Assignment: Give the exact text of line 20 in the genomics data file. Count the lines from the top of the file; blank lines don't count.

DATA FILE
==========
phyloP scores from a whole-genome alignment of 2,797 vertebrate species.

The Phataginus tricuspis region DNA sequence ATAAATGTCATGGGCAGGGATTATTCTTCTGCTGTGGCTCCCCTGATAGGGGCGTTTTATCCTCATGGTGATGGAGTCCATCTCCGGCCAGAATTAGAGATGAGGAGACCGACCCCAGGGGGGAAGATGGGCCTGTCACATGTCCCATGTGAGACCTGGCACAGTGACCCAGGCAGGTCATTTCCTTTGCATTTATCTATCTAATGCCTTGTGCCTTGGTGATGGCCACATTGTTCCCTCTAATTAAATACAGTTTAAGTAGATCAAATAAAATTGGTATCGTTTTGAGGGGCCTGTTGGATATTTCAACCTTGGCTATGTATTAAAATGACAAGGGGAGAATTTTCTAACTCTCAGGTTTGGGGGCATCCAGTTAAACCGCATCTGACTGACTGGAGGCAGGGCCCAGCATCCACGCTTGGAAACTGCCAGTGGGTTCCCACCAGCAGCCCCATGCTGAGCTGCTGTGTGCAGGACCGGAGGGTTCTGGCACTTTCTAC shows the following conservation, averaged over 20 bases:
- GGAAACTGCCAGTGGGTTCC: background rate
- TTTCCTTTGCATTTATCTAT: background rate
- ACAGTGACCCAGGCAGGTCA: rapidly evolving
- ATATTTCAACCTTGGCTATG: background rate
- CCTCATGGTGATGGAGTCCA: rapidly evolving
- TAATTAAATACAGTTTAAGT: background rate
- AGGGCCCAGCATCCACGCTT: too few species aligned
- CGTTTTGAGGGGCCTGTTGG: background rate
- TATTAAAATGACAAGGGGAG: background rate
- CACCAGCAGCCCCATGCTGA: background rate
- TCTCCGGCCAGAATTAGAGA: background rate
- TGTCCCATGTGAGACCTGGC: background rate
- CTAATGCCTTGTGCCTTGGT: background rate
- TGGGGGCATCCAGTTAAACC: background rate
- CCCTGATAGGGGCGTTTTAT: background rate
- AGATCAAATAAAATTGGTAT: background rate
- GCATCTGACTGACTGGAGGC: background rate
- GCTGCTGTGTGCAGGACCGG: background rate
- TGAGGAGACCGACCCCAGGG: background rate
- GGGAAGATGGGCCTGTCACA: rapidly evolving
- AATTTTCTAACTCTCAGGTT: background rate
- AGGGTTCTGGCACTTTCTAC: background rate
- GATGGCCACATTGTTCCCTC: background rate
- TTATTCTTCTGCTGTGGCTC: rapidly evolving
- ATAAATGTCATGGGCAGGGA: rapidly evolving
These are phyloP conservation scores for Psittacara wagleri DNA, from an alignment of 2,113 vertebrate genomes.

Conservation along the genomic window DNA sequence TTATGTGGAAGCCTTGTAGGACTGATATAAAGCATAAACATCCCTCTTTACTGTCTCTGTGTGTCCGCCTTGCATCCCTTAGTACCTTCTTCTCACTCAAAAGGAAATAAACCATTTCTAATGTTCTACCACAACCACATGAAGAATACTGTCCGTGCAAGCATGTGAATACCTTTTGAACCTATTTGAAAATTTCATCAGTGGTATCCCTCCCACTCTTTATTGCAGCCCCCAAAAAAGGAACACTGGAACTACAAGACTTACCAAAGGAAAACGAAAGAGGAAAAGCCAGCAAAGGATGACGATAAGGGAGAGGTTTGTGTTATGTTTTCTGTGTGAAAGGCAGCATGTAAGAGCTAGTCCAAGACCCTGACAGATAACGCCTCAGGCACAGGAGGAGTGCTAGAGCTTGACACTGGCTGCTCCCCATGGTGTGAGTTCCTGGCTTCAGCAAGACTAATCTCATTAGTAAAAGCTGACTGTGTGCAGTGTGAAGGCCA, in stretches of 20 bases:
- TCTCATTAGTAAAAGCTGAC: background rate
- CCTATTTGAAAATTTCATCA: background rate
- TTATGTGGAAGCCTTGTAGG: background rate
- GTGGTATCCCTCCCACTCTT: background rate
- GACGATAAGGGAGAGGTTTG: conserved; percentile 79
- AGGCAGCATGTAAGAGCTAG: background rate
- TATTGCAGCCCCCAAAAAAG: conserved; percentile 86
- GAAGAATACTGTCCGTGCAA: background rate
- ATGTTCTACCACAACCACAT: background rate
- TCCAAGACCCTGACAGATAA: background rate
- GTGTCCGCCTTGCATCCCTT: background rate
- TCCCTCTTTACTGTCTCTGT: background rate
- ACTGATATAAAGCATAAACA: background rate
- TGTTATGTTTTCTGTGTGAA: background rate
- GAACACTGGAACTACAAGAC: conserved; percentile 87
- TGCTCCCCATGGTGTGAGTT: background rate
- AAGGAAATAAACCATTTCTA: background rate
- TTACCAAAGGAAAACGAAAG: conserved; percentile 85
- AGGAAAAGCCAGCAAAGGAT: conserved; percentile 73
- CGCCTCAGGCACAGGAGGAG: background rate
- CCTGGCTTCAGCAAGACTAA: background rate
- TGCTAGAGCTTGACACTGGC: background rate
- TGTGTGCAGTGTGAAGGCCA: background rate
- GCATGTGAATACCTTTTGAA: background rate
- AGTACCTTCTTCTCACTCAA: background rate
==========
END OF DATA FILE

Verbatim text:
- GCTGCTGTGTGCAGGACCGG: background rate